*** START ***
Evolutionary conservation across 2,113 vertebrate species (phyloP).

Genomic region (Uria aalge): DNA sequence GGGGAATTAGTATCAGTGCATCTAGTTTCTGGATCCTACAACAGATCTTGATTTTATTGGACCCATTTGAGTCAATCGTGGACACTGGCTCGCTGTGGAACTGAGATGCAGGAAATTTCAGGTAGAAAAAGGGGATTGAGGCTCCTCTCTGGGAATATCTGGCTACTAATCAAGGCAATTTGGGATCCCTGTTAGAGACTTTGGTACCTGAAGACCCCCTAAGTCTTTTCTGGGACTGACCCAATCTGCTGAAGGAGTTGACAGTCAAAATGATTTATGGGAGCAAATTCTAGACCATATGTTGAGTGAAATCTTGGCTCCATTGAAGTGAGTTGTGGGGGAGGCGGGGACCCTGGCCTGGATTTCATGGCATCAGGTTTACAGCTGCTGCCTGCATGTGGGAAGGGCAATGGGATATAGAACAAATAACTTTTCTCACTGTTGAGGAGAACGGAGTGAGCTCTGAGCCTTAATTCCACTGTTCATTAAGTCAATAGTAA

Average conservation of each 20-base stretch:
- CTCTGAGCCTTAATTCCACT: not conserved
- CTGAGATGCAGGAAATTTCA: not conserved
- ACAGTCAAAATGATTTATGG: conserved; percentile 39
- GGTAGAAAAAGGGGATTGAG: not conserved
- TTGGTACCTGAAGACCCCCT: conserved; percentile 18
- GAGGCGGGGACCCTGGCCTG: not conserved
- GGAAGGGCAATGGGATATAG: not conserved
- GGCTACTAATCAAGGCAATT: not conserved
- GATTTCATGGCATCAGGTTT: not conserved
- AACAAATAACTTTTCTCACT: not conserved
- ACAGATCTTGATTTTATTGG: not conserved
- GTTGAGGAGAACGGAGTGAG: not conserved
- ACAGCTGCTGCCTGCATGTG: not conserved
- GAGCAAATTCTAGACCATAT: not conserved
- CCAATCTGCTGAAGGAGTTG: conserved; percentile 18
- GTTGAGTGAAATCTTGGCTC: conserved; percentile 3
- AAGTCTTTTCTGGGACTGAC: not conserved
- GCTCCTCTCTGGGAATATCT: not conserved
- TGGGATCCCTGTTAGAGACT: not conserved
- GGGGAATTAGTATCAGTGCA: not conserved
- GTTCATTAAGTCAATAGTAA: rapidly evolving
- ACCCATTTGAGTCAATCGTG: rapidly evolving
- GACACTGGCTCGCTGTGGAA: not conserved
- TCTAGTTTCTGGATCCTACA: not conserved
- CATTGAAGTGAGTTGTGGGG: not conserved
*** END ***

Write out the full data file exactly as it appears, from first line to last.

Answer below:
Evolutionary conservation across 2,113 vertebrate species (phyloP).

Genomic region (Uria aalge): DNA sequence GGGGAATTAGTATCAGTGCATCTAGTTTCTGGATCCTACAACAGATCTTGATTTTATTGGACCCATTTGAGTCAATCGTGGACACTGGCTCGCTGTGGAACTGAGATGCAGGAAATTTCAGGTAGAAAAAGGGGATTGAGGCTCCTCTCTGGGAATATCTGGCTACTAATCAAGGCAATTTGGGATCCCTGTTAGAGACTTTGGTACCTGAAGACCCCCTAAGTCTTTTCTGGGACTGACCCAATCTGCTGAAGGAGTTGACAGTCAAAATGATTTATGGGAGCAAATTCTAGACCATATGTTGAGTGAAATCTTGGCTCCATTGAAGTGAGTTGTGGGGGAGGCGGGGACCCTGGCCTGGATTTCATGGCATCAGGTTTACAGCTGCTGCCTGCATGTGGGAAGGGCAATGGGATATAGAACAAATAACTTTTCTCACTGTTGAGGAGAACGGAGTGAGCTCTGAGCCTTAATTCCACTGTTCATTAAGTCAATAGTAA

Average conservation of each 20-base stretch:
- CTCTGAGCCTTAATTCCACT: not conserved
- CTGAGATGCAGGAAATTTCA: not conserved
- ACAGTCAAAATGATTTATGG: conserved; percentile 39
- GGTAGAAAAAGGGGATTGAG: not conserved
- TTGGTACCTGAAGACCCCCT: conserved; percentile 18
- GAGGCGGGGACCCTGGCCTG: not conserved
- GGAAGGGCAATGGGATATAG: not conserved
- GGCTACTAATCAAGGCAATT: not conserved
- GATTTCATGGCATCAGGTTT: not conserved
- AACAAATAACTTTTCTCACT: not conserved
- ACAGATCTTGATTTTATTGG: not conserved
- GTTGAGGAGAACGGAGTGAG: not conserved
- ACAGCTGCTGCCTGCATGTG: not conserved
- GAGCAAATTCTAGACCATAT: not conserved
- CCAATCTGCTGAAGGAGTTG: conserved; percentile 18
- GTTGAGTGAAATCTTGGCTC: conserved; percentile 3
- AAGTCTTTTCTGGGACTGAC: not conserved
- GCTCCTCTCTGGGAATATCT: not conserved
- TGGGATCCCTGTTAGAGACT: not conserved
- GGGGAATTAGTATCAGTGCA: not conserved
- GTTCATTAAGTCAATAGTAA: rapidly evolving
- ACCCATTTGAGTCAATCGTG: rapidly evolving
- GACACTGGCTCGCTGTGGAA: not conserved
- TCTAGTTTCTGGATCCTACA: not conserved
- CATTGAAGTGAGTTGTGGGG: not conserved